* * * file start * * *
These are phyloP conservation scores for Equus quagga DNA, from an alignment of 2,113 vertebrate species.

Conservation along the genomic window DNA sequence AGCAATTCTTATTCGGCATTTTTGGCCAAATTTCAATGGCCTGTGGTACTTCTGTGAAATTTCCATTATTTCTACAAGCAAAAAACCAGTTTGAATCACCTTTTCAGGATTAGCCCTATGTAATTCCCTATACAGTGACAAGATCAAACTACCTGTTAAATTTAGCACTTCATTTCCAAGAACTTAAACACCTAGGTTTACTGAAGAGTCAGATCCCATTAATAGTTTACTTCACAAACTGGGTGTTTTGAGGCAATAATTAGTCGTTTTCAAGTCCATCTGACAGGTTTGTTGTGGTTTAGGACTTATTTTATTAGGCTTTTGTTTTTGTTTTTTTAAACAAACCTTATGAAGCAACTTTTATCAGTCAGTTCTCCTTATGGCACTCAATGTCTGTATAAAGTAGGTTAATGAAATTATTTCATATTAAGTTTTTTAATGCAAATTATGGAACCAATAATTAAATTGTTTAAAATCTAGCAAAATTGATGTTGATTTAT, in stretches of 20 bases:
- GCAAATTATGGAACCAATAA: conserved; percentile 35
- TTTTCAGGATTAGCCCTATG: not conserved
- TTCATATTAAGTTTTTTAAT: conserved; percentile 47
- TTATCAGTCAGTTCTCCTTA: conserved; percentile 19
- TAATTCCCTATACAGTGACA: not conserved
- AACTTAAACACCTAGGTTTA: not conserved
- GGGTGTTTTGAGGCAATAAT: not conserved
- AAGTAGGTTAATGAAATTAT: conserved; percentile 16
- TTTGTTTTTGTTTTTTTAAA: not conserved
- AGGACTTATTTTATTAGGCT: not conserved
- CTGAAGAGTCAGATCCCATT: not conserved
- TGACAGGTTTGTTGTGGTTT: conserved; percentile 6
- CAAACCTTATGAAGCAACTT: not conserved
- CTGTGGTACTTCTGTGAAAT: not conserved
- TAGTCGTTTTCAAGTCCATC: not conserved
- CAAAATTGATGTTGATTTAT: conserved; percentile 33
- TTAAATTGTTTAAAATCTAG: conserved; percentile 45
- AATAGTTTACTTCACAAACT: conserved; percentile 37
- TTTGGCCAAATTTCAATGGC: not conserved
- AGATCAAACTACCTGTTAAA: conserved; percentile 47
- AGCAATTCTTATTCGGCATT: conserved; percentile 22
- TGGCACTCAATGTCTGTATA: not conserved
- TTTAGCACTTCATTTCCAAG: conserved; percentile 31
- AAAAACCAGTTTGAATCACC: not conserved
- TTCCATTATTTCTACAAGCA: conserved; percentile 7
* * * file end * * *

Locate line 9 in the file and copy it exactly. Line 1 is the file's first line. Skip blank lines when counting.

- GGGTGTTTTGAGGCAATAAT: not conserved